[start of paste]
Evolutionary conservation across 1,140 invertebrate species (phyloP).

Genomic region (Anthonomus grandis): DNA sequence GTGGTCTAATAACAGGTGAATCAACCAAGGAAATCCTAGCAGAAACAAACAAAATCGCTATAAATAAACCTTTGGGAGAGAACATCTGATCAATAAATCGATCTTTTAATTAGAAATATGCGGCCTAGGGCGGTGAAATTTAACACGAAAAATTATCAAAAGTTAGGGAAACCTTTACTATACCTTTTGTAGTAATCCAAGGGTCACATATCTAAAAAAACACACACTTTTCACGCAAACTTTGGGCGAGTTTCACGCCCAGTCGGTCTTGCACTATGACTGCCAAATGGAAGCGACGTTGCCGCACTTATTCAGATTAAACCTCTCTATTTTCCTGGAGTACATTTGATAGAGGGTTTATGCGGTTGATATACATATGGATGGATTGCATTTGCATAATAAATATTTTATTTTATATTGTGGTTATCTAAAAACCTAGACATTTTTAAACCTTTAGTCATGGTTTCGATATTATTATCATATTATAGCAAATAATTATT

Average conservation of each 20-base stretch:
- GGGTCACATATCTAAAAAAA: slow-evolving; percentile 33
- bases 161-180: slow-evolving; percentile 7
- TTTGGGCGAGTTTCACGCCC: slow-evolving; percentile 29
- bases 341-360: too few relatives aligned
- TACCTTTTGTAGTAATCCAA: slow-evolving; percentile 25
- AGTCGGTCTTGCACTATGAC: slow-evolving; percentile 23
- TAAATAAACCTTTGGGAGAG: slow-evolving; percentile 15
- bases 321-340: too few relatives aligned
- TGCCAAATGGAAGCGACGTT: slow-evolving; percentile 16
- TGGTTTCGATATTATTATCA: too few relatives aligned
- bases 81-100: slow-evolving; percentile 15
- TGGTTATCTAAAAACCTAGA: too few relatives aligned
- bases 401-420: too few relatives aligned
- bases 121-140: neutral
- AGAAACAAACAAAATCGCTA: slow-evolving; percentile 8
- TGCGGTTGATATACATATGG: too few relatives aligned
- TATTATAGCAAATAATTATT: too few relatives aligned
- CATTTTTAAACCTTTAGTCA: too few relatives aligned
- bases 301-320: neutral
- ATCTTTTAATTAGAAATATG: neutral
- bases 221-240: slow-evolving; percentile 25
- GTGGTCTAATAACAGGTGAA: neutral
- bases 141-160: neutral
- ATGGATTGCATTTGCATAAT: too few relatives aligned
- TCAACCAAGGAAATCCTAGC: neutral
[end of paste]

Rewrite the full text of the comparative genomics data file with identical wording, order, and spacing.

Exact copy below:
Evolutionary conservation across 1,140 invertebrate species (phyloP).

Genomic region (Anthonomus grandis): DNA sequence GTGGTCTAATAACAGGTGAATCAACCAAGGAAATCCTAGCAGAAACAAACAAAATCGCTATAAATAAACCTTTGGGAGAGAACATCTGATCAATAAATCGATCTTTTAATTAGAAATATGCGGCCTAGGGCGGTGAAATTTAACACGAAAAATTATCAAAAGTTAGGGAAACCTTTACTATACCTTTTGTAGTAATCCAAGGGTCACATATCTAAAAAAACACACACTTTTCACGCAAACTTTGGGCGAGTTTCACGCCCAGTCGGTCTTGCACTATGACTGCCAAATGGAAGCGACGTTGCCGCACTTATTCAGATTAAACCTCTCTATTTTCCTGGAGTACATTTGATAGAGGGTTTATGCGGTTGATATACATATGGATGGATTGCATTTGCATAATAAATATTTTATTTTATATTGTGGTTATCTAAAAACCTAGACATTTTTAAACCTTTAGTCATGGTTTCGATATTATTATCATATTATAGCAAATAATTATT

Average conservation of each 20-base stretch:
- GGGTCACATATCTAAAAAAA: slow-evolving; percentile 33
- bases 161-180: slow-evolving; percentile 7
- TTTGGGCGAGTTTCACGCCC: slow-evolving; percentile 29
- bases 341-360: too few relatives aligned
- TACCTTTTGTAGTAATCCAA: slow-evolving; percentile 25
- AGTCGGTCTTGCACTATGAC: slow-evolving; percentile 23
- TAAATAAACCTTTGGGAGAG: slow-evolving; percentile 15
- bases 321-340: too few relatives aligned
- TGCCAAATGGAAGCGACGTT: slow-evolving; percentile 16
- TGGTTTCGATATTATTATCA: too few relatives aligned
- bases 81-100: slow-evolving; percentile 15
- TGGTTATCTAAAAACCTAGA: too few relatives aligned
- bases 401-420: too few relatives aligned
- bases 121-140: neutral
- AGAAACAAACAAAATCGCTA: slow-evolving; percentile 8
- TGCGGTTGATATACATATGG: too few relatives aligned
- TATTATAGCAAATAATTATT: too few relatives aligned
- CATTTTTAAACCTTTAGTCA: too few relatives aligned
- bases 301-320: neutral
- ATCTTTTAATTAGAAATATG: neutral
- bases 221-240: slow-evolving; percentile 25
- GTGGTCTAATAACAGGTGAA: neutral
- bases 141-160: neutral
- ATGGATTGCATTTGCATAAT: too few relatives aligned
- TCAACCAAGGAAATCCTAGC: neutral